Monday, 27 June 2011

Ooh - shiny!

Remember in my last post I mentioned spotting a secondhand Yamaha YAS62 sax in Chamberlains music store in Haslemere?

It's now resting gently in its stand in my living room.  Yes, gentle reader, I went back to the shop two days later, gave it a good blow in their practice room (which was more like an unsoundproofed storage cupboard, frankly) and decided that it was infinitely better than the student horn I've been using since the 1980s.

Here she is, in the case she came in, which was pretty beaten up.  Fortunately they gave me a free lightweight Reunion Blues gig case which has a strap so you can carry it on your shoulder or across your back.

Taken outside in the sunshine, on the bridge.   She's in very nearly almost perfect condition, there's just the smallest dent above the thumb rest on the back, but she was secondhand so small imperfections are to be expected.

Just look at that beautiful, almost Art Deco-style, swirly, curvy one-piece key guard that just swoops around the bottom and up the front of the bell - gorgeous.

The sax is an instrument that's crammed with pads and buttons and levers, but it is actually easier to play than it looks - if you can play a recorder or, perhaps, a clarinet, then you can play a sax.

It's maybe not terribly clear in this photo (you can click on the pics to make them bigger) but the bell of the YAS62 is engraved with swirls and stars.

It's a professional standard saxophone as opposed to the student version that I've been using.  This means that it's been built to a great level of accuracy, there are more keys and levers than my old one and - what surprised me - it's appreciably heavier.  This indicates to me that the metal is thicker which will affect the tone of the instrument - a richer, heavier sound.  It sounds like an alto sax should.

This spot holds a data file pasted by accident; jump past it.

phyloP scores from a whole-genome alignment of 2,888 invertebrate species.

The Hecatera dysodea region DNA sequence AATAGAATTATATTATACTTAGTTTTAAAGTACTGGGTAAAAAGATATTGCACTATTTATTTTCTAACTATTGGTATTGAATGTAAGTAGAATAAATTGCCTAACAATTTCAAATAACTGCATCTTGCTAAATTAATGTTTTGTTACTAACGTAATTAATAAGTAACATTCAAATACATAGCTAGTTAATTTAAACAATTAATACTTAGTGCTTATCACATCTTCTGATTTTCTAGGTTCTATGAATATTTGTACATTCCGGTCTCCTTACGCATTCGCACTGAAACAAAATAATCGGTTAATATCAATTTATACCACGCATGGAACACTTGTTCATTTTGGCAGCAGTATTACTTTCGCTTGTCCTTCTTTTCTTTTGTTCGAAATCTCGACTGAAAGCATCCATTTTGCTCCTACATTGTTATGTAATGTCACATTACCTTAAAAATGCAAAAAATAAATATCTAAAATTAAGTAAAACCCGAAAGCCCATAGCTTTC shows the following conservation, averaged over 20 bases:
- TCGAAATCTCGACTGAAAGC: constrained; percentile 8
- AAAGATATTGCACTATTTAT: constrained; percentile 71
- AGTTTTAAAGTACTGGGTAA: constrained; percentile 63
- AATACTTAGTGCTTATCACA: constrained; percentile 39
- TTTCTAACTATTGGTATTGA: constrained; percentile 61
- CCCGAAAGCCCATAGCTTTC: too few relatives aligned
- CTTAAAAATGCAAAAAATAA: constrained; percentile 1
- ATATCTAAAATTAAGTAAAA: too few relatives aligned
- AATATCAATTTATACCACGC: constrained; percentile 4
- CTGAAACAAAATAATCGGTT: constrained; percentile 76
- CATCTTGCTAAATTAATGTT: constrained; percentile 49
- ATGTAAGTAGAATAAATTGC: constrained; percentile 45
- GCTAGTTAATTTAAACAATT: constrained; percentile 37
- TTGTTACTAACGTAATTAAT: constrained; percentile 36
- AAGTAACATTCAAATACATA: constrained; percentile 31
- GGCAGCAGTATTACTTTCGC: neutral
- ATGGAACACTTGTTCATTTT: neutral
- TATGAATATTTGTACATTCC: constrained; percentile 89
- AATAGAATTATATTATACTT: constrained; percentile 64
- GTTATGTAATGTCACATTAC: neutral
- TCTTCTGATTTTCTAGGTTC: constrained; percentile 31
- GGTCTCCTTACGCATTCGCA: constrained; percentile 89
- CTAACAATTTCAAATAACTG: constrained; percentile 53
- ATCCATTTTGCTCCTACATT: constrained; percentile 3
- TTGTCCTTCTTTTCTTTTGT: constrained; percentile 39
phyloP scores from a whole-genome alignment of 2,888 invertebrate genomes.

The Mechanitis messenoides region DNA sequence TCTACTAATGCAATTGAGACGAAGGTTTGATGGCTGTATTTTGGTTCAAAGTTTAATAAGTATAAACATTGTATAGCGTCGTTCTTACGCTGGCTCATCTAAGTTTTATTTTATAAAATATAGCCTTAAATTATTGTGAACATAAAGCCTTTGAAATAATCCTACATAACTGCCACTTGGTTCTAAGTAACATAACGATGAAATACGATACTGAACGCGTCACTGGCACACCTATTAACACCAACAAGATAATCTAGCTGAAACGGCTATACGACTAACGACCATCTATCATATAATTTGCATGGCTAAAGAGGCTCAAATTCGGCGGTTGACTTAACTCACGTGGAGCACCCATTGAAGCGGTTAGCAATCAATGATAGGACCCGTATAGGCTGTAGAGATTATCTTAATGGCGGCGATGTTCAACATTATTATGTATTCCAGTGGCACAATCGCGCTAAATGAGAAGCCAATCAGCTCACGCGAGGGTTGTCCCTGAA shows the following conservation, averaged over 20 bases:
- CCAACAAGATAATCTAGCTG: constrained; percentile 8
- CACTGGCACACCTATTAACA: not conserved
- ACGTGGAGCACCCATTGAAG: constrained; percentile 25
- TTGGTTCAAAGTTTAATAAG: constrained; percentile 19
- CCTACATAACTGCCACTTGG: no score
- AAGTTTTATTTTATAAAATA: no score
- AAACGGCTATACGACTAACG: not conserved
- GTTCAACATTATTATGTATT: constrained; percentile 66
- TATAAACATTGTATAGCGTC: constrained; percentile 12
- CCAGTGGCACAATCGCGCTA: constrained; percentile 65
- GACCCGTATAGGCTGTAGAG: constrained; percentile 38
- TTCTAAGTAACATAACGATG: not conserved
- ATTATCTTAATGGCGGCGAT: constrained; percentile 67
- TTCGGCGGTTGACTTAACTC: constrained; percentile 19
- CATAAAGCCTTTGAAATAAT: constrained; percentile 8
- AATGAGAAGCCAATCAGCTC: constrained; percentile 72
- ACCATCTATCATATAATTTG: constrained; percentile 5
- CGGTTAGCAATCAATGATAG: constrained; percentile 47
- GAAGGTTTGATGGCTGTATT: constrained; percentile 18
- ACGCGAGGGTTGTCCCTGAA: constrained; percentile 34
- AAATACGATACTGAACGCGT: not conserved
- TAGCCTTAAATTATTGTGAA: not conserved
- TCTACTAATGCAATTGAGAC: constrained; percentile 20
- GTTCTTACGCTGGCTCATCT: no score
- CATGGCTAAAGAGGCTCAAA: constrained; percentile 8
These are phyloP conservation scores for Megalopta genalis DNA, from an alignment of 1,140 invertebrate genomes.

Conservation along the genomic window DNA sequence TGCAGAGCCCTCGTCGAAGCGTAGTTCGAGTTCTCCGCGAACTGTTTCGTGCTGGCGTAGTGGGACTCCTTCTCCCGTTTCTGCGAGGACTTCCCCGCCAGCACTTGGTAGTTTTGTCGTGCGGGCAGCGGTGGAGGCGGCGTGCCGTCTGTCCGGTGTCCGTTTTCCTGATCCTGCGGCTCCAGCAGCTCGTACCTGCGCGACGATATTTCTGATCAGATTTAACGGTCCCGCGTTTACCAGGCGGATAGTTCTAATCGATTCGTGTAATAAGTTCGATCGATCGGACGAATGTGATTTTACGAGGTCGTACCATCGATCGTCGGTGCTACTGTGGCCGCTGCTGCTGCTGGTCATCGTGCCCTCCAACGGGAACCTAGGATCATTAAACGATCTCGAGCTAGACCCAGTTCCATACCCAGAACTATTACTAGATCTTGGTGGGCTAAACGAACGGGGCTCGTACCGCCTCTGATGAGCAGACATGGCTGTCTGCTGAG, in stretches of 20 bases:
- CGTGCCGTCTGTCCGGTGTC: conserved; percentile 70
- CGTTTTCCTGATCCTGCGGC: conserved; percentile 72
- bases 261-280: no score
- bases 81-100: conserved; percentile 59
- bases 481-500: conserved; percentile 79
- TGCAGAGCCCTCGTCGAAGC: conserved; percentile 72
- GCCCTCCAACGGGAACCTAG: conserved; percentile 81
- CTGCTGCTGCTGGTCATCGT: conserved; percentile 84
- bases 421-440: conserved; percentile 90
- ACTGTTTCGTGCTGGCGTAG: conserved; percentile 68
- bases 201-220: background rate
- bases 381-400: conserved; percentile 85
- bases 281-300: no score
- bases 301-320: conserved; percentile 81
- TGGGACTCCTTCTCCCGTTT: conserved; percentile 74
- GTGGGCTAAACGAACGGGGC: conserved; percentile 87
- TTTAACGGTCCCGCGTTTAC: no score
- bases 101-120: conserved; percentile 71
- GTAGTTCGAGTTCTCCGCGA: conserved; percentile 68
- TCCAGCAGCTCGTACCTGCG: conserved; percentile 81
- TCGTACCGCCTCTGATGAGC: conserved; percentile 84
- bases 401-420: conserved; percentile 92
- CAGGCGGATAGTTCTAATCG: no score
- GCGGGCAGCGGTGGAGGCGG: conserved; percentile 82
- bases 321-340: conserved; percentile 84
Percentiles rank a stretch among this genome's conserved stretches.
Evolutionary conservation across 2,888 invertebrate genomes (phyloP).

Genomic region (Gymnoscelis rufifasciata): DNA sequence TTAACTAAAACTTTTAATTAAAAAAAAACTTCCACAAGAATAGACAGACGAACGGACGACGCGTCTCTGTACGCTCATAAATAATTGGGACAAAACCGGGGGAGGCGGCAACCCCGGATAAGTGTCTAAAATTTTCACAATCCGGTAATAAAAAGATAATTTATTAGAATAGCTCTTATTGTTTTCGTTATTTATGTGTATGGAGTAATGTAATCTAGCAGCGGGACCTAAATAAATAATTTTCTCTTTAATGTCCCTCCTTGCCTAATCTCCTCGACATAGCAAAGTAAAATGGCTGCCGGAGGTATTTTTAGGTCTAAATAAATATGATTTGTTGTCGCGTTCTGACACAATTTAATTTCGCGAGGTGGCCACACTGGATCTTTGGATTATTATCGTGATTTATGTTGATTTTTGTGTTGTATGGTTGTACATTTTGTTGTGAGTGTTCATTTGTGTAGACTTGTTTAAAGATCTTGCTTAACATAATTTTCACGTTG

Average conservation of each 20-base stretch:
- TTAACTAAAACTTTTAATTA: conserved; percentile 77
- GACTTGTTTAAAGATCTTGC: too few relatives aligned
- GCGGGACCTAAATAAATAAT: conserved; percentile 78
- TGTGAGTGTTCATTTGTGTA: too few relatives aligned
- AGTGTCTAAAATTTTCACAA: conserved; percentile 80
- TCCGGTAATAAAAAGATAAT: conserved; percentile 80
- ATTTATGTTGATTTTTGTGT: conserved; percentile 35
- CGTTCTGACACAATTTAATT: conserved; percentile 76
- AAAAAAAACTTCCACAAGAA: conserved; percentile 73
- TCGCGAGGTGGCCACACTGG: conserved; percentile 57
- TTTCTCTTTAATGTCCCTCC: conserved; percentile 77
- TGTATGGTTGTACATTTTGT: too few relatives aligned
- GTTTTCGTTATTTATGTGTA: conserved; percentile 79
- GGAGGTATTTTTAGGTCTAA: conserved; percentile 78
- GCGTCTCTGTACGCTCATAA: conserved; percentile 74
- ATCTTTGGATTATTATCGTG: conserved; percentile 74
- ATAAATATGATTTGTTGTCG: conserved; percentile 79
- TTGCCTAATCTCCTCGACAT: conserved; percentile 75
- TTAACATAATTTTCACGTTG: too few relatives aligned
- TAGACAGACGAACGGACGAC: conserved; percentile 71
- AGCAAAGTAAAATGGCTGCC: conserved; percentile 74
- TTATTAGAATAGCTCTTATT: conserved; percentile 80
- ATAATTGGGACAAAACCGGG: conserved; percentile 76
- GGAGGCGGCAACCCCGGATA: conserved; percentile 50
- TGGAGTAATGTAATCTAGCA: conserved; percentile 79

Some more photos, I think - indoors, this time:

The buttons here are Mother of Pearl, and these are the ones that are played with the left hand - index finger on the top button, middle finger on the third one down and the ring finger on the bottom one that is at an angle.  Your little finger operates the collection of four keys (that are in a sort of circle arrangement - called spatulas, I believe) below and to the right (in the picture) of the bottom Mother of Pearl key.  The three levers on the right, a bit higher than the spatulas, that look a bit like snakeheads, are called palm keys and, as the name suggests, you operate them with your left palm.  There are similar sorts of key arrangements that you operate with your right hand, below all this lot.

I suppose it is a bit complicated, really.

One more look at her on the sofa.

The sound is noticeably (to me, anyway) different from my old sax, although I'm not too sure about the mouthpiece.  There are any number of combinations of style and size of mouthpiece that can be used with at least 5 different thicknesses of reed, all of which will affect the sound you make, so that's a whole other area I suppose I ought to wade my way through.

Anyway, I just thought I'd show you my new acquisition - the single most expensive thing I think I've ever bought (possibly more than my first ever car!)  I'm definitely getting it insured, probably by joining the Musicians' Union.

So all I need now is some gigs to play it at!!

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